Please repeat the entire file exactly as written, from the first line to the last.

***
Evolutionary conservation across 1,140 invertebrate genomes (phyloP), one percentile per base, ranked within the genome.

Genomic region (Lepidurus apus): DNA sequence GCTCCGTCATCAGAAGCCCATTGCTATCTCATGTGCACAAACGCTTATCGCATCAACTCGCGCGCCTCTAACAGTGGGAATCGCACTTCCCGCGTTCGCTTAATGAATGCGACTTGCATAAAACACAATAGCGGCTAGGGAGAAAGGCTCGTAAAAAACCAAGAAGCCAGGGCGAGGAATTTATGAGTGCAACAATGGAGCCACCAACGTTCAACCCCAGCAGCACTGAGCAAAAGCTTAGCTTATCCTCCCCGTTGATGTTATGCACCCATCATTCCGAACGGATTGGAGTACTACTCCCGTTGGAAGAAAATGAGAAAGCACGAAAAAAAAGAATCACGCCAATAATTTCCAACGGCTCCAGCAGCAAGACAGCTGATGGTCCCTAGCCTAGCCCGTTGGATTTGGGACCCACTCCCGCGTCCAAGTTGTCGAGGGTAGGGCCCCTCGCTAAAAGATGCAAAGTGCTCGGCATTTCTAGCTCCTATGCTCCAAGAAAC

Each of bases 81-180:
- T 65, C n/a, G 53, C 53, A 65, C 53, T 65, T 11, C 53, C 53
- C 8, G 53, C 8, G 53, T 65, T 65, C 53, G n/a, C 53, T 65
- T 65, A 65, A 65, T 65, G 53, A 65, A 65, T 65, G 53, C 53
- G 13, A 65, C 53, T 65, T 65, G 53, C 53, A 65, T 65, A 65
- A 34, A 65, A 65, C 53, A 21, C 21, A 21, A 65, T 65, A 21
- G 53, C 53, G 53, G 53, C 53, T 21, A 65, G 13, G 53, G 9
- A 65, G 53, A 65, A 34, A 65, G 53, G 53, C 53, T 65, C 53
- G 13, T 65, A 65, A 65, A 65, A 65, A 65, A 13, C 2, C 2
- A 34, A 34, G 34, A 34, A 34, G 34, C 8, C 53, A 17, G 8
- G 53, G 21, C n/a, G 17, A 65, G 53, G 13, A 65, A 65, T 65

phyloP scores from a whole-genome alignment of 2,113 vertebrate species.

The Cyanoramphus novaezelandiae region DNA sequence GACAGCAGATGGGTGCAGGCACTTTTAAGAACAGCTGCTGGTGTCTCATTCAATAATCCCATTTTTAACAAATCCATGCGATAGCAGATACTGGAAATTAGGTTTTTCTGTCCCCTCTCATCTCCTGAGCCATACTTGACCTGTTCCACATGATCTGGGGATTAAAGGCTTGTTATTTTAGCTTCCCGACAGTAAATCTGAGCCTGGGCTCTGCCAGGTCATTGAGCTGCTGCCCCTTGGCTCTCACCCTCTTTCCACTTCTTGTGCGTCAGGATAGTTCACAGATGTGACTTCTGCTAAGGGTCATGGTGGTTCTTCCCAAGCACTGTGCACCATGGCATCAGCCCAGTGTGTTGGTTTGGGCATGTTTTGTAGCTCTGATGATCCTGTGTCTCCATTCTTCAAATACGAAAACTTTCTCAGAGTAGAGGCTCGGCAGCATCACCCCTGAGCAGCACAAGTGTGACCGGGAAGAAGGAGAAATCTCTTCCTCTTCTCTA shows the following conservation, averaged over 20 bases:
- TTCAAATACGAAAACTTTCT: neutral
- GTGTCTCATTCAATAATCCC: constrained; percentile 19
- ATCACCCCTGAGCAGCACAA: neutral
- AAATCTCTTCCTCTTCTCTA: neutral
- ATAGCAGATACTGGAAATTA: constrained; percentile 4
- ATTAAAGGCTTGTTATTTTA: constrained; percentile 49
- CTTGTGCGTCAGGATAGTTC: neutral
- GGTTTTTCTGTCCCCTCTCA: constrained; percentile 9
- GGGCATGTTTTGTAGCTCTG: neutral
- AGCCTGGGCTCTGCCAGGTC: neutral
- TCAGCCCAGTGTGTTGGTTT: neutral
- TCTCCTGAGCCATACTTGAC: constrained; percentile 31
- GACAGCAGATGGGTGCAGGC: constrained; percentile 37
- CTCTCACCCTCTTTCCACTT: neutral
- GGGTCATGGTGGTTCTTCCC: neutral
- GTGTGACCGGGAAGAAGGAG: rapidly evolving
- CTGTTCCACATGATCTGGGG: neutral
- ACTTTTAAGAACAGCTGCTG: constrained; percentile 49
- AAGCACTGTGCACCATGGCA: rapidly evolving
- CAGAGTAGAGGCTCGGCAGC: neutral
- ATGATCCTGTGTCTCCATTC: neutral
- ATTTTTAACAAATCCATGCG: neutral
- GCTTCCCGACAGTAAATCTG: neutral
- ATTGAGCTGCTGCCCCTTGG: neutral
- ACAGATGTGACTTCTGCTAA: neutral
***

Evolutionary conservation across 1,140 invertebrate genomes (phyloP), one percentile per base, ranked within the genome.

Genomic region (Lepidurus apus): DNA sequence GCTCCGTCATCAGAAGCCCATTGCTATCTCATGTGCACAAACGCTTATCGCATCAACTCGCGCGCCTCTAACAGTGGGAATCGCACTTCCCGCGTTCGCTTAATGAATGCGACTTGCATAAAACACAATAGCGGCTAGGGAGAAAGGCTCGTAAAAAACCAAGAAGCCAGGGCGAGGAATTTATGAGTGCAACAATGGAGCCACCAACGTTCAACCCCAGCAGCACTGAGCAAAAGCTTAGCTTATCCTCCCCGTTGATGTTATGCACCCATCATTCCGAACGGATTGGAGTACTACTCCCGTTGGAAGAAAATGAGAAAGCACGAAAAAAAAGAATCACGCCAATAATTTCCAACGGCTCCAGCAGCAAGACAGCTGATGGTCCCTAGCCTAGCCCGTTGGATTTGGGACCCACTCCCGCGTCCAAGTTGTCGAGGGTAGGGCCCCTCGCTAAAAGATGCAAAGTGCTCGGCATTTCTAGCTCCTATGCTCCAAGAAAC

Each of bases 81-180:
- T 65, C n/a, G 53, C 53, A 65, C 53, T 65, T 11, C 53, C 53
- C 8, G 53, C 8, G 53, T 65, T 65, C 53, G n/a, C 53, T 65
- T 65, A 65, A 65, T 65, G 53, A 65, A 65, T 65, G 53, C 53
- G 13, A 65, C 53, T 65, T 65, G 53, C 53, A 65, T 65, A 65
- A 34, A 65, A 65, C 53, A 21, C 21, A 21, A 65, T 65, A 21
- G 53, C 53, G 53, G 53, C 53, T 21, A 65, G 13, G 53, G 9
- A 65, G 53, A 65, A 34, A 65, G 53, G 53, C 53, T 65, C 53
- G 13, T 65, A 65, A 65, A 65, A 65, A 65, A 13, C 2, C 2
- A 34, A 34, G 34, A 34, A 34, G 34, C 8, C 53, A 17, G 8
- G 53, G 21, C n/a, G 17, A 65, G 53, G 13, A 65, A 65, T 65

phyloP scores from a whole-genome alignment of 2,113 vertebrate species.

The Cyanoramphus novaezelandiae region DNA sequence GACAGCAGATGGGTGCAGGCACTTTTAAGAACAGCTGCTGGTGTCTCATTCAATAATCCCATTTTTAACAAATCCATGCGATAGCAGATACTGGAAATTAGGTTTTTCTGTCCCCTCTCATCTCCTGAGCCATACTTGACCTGTTCCACATGATCTGGGGATTAAAGGCTTGTTATTTTAGCTTCCCGACAGTAAATCTGAGCCTGGGCTCTGCCAGGTCATTGAGCTGCTGCCCCTTGGCTCTCACCCTCTTTCCACTTCTTGTGCGTCAGGATAGTTCACAGATGTGACTTCTGCTAAGGGTCATGGTGGTTCTTCCCAAGCACTGTGCACCATGGCATCAGCCCAGTGTGTTGGTTTGGGCATGTTTTGTAGCTCTGATGATCCTGTGTCTCCATTCTTCAAATACGAAAACTTTCTCAGAGTAGAGGCTCGGCAGCATCACCCCTGAGCAGCACAAGTGTGACCGGGAAGAAGGAGAAATCTCTTCCTCTTCTCTA shows the following conservation, averaged over 20 bases:
- TTCAAATACGAAAACTTTCT: neutral
- GTGTCTCATTCAATAATCCC: constrained; percentile 19
- ATCACCCCTGAGCAGCACAA: neutral
- AAATCTCTTCCTCTTCTCTA: neutral
- ATAGCAGATACTGGAAATTA: constrained; percentile 4
- ATTAAAGGCTTGTTATTTTA: constrained; percentile 49
- CTTGTGCGTCAGGATAGTTC: neutral
- GGTTTTTCTGTCCCCTCTCA: constrained; percentile 9
- GGGCATGTTTTGTAGCTCTG: neutral
- AGCCTGGGCTCTGCCAGGTC: neutral
- TCAGCCCAGTGTGTTGGTTT: neutral
- TCTCCTGAGCCATACTTGAC: constrained; percentile 31
- GACAGCAGATGGGTGCAGGC: constrained; percentile 37
- CTCTCACCCTCTTTCCACTT: neutral
- GGGTCATGGTGGTTCTTCCC: neutral
- GTGTGACCGGGAAGAAGGAG: rapidly evolving
- CTGTTCCACATGATCTGGGG: neutral
- ACTTTTAAGAACAGCTGCTG: constrained; percentile 49
- AAGCACTGTGCACCATGGCA: rapidly evolving
- CAGAGTAGAGGCTCGGCAGC: neutral
- ATGATCCTGTGTCTCCATTC: neutral
- ATTTTTAACAAATCCATGCG: neutral
- GCTTCCCGACAGTAAATCTG: neutral
- ATTGAGCTGCTGCCCCTTGG: neutral
- ACAGATGTGACTTCTGCTAA: neutral